Plastic bottles and fast food boxes – our earth is being littered and important raw materials are becoming scarce! What possibilities do we have for a sustainable development of our planet? What should be changed in the future? How can we reduce plastic and packaging waste in everyday life to protect nature and the environment? And what opportunities do new concepts such as the bio-economy offer for this?
On the 28th of October 2020, Dr. Leonie Göbel from Research Center Jülich held an online seminar for students in grade 11-13 tackling exactly these questions. She started with an explanation of bioeconomy by using everyday bio economic products (e.g. disposable dishes made from sugar beet pulp) and concepts (e.g. algae for wastewater treatment).
So what does bioeconomy mean? Bioeconomy means sustainable and bio-based management. Plants and microorganisms are the main tools used in this process. Cycles from nature serve as a model. The aim is to avoid waste and at the same time protect the environment and resources such as soil and water.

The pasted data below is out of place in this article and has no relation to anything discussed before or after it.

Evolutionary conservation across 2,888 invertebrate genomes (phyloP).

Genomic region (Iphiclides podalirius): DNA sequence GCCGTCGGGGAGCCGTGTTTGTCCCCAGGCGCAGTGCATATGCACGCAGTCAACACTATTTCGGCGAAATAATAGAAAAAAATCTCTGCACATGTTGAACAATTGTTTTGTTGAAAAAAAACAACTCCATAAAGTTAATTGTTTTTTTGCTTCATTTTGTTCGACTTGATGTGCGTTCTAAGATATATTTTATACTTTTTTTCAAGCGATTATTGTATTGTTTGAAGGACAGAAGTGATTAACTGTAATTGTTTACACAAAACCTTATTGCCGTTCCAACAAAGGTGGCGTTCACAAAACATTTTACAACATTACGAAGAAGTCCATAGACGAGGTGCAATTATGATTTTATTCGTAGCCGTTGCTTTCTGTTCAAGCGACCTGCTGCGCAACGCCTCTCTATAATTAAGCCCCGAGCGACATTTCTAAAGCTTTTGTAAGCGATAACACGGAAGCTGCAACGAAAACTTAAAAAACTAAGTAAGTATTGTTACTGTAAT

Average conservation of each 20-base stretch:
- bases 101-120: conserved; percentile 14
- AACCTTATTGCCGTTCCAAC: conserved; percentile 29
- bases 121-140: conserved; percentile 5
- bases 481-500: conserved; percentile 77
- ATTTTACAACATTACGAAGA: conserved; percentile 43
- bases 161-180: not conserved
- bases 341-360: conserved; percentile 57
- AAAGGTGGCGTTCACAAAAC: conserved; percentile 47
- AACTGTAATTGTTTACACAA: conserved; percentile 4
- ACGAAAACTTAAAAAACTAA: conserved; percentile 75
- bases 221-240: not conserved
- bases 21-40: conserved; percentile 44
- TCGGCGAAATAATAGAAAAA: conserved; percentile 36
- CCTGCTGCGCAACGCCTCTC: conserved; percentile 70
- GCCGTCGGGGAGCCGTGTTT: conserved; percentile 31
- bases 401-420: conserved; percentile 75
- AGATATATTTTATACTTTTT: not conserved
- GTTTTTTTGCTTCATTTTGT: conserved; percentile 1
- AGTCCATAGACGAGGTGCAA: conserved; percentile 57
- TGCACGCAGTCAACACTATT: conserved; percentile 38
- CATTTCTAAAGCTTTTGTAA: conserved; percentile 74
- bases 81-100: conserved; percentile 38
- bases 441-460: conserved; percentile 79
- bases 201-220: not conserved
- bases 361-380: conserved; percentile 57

In North-Rhein-Westphalia, the Rhenish mining district will be the first to withdraw from lignite mining by 2038. What does this mean for the region, which has been strongly influenced by lignite mining to date? A challenge and an opportunity at the same time: the abandonment of fossil resources will enable the transition to a sustainable, bio-based economy, the bio-economy. The Rhenish mining district is to be developed as a model region for sustainable economic activity and thus serve as a role model.
Ms Göbel discussed these developments with the students and possible future scenarios have been explored.